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Western - Gunnislake review 1

Gunnislake Railway Station

11/8/07 Plymouth to Gunnislake
Name of Line: The Tamar Valley Line
Dept Plymouth: 08.57
Arrive Gunnislake: 09.44
Journey time: 45 mins
Distance: miles
Weather: Sunny spells
Train type: 2-car Class 150 Sprinter DMU (single track all the way)
Railway company: First Great Western
Frequency of trains - one every two hours

The train I get is a Class150 single car and leaves from platform 3 of Plymouth station. It is a large station with eight platforms and busy as you would expect on a summer Saturday. We are a few minutes late leaving due to the late running of a Penzance train ahead of us. We travel along the Cornish mainline stopping at Devonport, Dockyard and Keyham, all of which have two platforms and aluminium framed shelters. Soon after Keyham the line splits with the Cornish mainline going on the left to St Budeaux Ferry Road. We move to the right and into St Budeaux Victoria Road. St Budeaux is really one station with two different names joined by a walkway. Here the guard gets a token from the signalman before he can go on the single branch to Gunnislake. Then line then goes under the Cornish mainline and ahead you can see the large Tamar Bridge, which is single track for its crossing.
We turn northwards onto the right hand side of the River Tamar, following this river valley for the next few miles. We pass the Royal Naval Armament Depot on the right, speeding up to about 50 mph, before slowing down as we cross the river ? Tamerton Lake ? We pass the site of Tamerton Foliot station. Then we cross over the River Tavey on a long viaduct. This is an estuary of the River Tamar. We start to climb here and the train speeds up again. We then come to a stop at Bere Ferers station. The original Victorian station building is still standing and is now a private dwelling. We continue to climb again passing fields with sheep grazing in them on both sides.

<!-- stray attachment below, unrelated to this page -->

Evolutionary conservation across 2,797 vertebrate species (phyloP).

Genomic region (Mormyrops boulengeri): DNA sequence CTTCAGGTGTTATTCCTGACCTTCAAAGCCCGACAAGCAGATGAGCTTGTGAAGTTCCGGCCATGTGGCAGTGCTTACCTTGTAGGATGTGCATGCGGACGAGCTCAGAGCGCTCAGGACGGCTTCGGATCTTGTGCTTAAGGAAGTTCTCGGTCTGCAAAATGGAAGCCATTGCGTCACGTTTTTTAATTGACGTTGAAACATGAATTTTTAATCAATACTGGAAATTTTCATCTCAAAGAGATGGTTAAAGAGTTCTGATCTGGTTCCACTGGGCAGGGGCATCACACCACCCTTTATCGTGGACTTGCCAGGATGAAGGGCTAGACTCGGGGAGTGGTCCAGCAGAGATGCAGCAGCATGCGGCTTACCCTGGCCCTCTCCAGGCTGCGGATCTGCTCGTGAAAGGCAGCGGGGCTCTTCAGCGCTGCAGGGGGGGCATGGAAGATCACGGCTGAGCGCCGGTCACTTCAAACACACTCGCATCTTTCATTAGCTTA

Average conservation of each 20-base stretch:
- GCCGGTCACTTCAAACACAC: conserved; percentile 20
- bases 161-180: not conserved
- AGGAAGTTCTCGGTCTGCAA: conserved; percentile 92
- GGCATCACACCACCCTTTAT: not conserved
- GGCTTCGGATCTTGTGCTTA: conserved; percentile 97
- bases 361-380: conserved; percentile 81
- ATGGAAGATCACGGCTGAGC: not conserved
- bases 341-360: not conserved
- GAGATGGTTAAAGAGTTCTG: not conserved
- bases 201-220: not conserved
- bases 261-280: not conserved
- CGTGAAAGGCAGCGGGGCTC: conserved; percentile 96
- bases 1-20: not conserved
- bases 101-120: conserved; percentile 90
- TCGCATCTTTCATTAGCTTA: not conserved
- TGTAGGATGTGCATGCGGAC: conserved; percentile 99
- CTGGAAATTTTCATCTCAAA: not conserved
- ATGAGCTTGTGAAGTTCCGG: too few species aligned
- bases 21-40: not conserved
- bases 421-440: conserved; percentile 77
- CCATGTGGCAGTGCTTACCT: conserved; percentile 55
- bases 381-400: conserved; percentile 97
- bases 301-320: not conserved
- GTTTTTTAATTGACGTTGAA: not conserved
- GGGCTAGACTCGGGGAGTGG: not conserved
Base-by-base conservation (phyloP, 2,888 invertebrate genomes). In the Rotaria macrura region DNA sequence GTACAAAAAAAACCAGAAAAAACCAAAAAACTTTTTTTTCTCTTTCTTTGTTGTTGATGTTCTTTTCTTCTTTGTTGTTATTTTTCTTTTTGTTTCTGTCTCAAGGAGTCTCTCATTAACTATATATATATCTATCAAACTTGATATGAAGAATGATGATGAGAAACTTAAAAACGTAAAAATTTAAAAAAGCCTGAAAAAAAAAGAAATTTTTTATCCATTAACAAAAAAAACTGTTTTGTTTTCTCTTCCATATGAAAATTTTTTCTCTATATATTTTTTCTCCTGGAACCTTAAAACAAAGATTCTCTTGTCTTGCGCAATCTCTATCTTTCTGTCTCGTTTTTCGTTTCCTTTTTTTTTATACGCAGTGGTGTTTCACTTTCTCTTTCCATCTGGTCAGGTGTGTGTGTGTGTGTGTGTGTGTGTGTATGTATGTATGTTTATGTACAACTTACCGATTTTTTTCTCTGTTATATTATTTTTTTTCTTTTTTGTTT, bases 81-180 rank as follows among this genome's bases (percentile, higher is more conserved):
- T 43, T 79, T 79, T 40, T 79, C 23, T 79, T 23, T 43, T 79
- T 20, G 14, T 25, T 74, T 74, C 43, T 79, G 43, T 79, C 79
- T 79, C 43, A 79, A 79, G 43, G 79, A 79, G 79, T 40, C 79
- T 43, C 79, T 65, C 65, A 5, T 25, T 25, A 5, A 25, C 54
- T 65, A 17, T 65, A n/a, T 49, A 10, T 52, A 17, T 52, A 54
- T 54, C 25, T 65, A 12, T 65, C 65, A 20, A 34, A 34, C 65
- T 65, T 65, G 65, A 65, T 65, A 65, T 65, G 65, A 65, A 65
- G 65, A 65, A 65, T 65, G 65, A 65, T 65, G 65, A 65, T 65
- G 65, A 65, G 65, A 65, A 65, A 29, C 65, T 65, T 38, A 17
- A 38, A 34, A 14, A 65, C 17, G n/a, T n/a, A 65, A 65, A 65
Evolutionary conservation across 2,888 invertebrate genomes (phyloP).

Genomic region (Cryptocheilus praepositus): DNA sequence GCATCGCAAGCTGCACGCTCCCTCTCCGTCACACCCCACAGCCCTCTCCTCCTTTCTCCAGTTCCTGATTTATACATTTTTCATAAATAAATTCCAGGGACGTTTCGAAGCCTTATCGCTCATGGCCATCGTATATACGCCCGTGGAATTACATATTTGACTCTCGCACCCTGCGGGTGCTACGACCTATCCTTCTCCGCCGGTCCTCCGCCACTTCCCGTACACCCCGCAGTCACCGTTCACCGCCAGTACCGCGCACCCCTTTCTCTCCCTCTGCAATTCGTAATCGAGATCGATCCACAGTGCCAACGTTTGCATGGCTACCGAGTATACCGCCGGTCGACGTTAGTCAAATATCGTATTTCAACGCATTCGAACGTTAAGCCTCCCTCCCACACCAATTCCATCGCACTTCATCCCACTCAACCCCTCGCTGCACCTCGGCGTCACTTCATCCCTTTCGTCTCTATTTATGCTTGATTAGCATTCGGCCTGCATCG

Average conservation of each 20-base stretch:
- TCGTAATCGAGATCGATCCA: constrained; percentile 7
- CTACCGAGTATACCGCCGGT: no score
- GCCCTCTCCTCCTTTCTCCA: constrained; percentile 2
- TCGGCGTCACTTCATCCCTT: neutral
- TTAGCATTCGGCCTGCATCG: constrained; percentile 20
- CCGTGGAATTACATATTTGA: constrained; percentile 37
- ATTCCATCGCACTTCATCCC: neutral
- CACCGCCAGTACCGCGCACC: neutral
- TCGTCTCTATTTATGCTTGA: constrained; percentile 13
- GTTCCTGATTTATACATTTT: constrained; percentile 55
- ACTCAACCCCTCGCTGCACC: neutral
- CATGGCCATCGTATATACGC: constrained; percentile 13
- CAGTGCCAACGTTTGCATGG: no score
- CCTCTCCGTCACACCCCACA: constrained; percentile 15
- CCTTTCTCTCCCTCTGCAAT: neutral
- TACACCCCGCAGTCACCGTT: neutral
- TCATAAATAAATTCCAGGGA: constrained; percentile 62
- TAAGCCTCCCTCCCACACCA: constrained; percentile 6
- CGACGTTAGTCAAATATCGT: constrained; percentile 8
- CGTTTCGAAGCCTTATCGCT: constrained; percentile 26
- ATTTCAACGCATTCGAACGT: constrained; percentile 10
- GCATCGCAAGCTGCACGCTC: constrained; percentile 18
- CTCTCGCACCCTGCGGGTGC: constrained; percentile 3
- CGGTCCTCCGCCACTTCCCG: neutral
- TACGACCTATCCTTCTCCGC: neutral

At Bere Alston the train stops a little longer than at other stations, whilst the driver changes ends. The line originally continued across Dartmoor to Meldon Quarry as part of the Southern Railway route from Plymouth to London. The station building is still standing and there are two platforms, one of which is now disused.
We then come out of the station again and turn north westwards. We start descending once more and soon cross over the river Tamar again, this time on the twelve span Calstock Viaduct. As soon as we have crossed the viaduct we come into Calstock station, which has quite a wide single platform, with a red brick shelter. Quite a few walkers get off here. We are now in Cornwall. The train goes quite slowly passing through some woods and then we go over an unmarked crossing. The line goes westwards now and we slow almost to a halt as we go over another unmarked crossing.
You can then see the houses of Gunnislake on the hillside ahead. We then come into the station, which is a single platform station with a shelter. You can see a monument in stone to the builders of this station, which was opened in 1994, further east to the original station. There are a lot of passengers waiting to get on and as I am taking some photos the doors shut. I bang frantically on the door to be let back on! Luckily the guard does open the doors, but he tells me off, calling me "Sir!" at the same time. Obviously because of the late departure from Plymouth, there is not as much turnaround time. If I hadn't been allowed back on, it would have meant a two hour wait for the next train and my visits to the Looe and Torquay branch wouldn't have happened. We get back to Plymouth on time and I am able to get my FGW train to Liskeard and onto Looe,
Summary: A busy line in the summer with many tourists using it, but in the winter months, not so well patronised. MC